2017: 4th (14 wins – 6 losses – 2 draws); Lost in Preliminary final to Richmond
Lachlan Keeffe (from Collingwood)
Steve Johnson (retirement), Shane Mumford (retirement), Matt Kennedy (to Carlton), Devon Smith (to Essendon), Nathan Wilson (to Fremantle)
Million Dollar Question
Everybody knows this is a talented list. But do the Giants own a Premiership caliber list? After losing heartbreaking preliminary finals to the eventual Premiers two years running, the Giants are out to prove to the football world that they are a team with substance, a team with character, and not just a group of high numbered draft picks running around the park. When you have the abundance of talent at your disposal as Giants coach Leon Cameron has, every year is Premiership or bust, unfair or not. What would a third gut-wrenching prelim final loss in a row do to the psyche of this playing group?
The Giants have everything they seemingly need. Strong leadership in defence in skipper Phil Davis and Heath Shaw, an extraordinary midfield group containing near on a dozen players who complement each other almost perfectly. It is also hard to forget one of the best 1/2 tall forward combinations in the league in Johnathan Patton and Jeremy Cameron. The Giants are still sitting just on league average in terms of age, but still sit below the average of games played at 64 (the league average is 83). Of course, this would suggest the Giants still have plenty of improvement left from plenty of players on the list, a scary thought indeed for the rest of the competition. A wretched injury run left the Giants with only 27 healthy players to pick from at one point last season, so to still make the top 4 and a preliminary final was an amazing achievement. But this team was built to win premierships, and if they can just improve 5% in 2018, you wouldn’t bet against the Orange tsunami being there in the big game come September.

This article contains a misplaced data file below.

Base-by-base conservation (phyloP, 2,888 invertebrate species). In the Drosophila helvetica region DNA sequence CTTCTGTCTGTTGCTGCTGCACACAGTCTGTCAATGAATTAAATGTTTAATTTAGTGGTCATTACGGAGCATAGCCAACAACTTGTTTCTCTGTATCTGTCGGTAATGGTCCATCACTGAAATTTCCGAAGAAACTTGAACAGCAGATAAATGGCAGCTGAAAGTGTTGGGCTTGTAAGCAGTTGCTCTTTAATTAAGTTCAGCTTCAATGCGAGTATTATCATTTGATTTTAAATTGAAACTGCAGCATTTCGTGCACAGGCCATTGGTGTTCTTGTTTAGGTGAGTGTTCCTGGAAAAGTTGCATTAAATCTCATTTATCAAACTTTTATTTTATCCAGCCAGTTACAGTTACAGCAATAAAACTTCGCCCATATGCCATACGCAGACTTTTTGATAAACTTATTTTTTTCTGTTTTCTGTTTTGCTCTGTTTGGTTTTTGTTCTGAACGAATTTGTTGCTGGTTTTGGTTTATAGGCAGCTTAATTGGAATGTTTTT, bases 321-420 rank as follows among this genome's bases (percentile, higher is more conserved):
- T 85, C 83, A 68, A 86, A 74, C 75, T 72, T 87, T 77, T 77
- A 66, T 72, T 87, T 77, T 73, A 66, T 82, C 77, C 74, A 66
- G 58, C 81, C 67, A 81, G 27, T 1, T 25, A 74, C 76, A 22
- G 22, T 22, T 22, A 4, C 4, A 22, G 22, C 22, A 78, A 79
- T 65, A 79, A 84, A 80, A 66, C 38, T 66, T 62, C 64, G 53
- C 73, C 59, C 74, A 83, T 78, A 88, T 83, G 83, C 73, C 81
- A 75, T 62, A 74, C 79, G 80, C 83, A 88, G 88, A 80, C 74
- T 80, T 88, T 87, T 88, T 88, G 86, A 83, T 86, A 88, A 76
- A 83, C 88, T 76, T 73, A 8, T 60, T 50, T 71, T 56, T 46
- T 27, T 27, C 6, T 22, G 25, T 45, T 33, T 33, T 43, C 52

The elephant in the room when it comes to the Giants is that this is a group who often turn up to games and expect to get the job done off talent alone, which is fraught with danger in this league and can often get you stung by hungrier opponents. It’s challenging to make a case as to why such a talented team like this can’t have success, but the Giants look to be a team that doesn’t understand 100% what it takes. The 1%’ers, the transition running, all the little things Premiership caliber sides do, these Giants rarely do. In fact, they’re a team who pick and choose. One would also expect such a team to have a better scoring average than that of the Giants 94.6 per game. That’s good numbers for a team making up the numbers in the 8, but not a premiership hopeful like GWS. The Giants will look to fill the massive void left in the ruck stocks with the retirement of Shane Mumford, while trying to cover the losses of outside runners Nathan Wilson (who left for Fremantle in the offseason) and Zac Williams (torn Achilles) could also prove tricky. A lot of questions hover over the leagues most talented football team.
One to Watch
The fact the Giants rushed Tim Taranto back into the side to face the Crows in the first qualifying final after missing close to three months out with an ankle injury last season says it all. Taranto, entering year two in 2018, is just another great young footballer the Giants have on their list. Taranto is clean, possess footy smarts and knows how to hit the scoreboard when he sneaks forward. He will be a household name in 18 months time.
It’s flag or bust. It is that simple, and it has to be with such a supremely gifted football team. Every year without a flag is another lost opportunity for these Giants, and it’s another season without much exposure to the MCG (just two games scheduled there this season against Collingwood and Melbourne). They’ll be top 4 again. They’ll thrill us all again with their at times “Harlem Globetrotter-esque” football, but what happens when the final two weeks of the season roll around? They can’t roll over in the prelim for the third year running. They just can’t.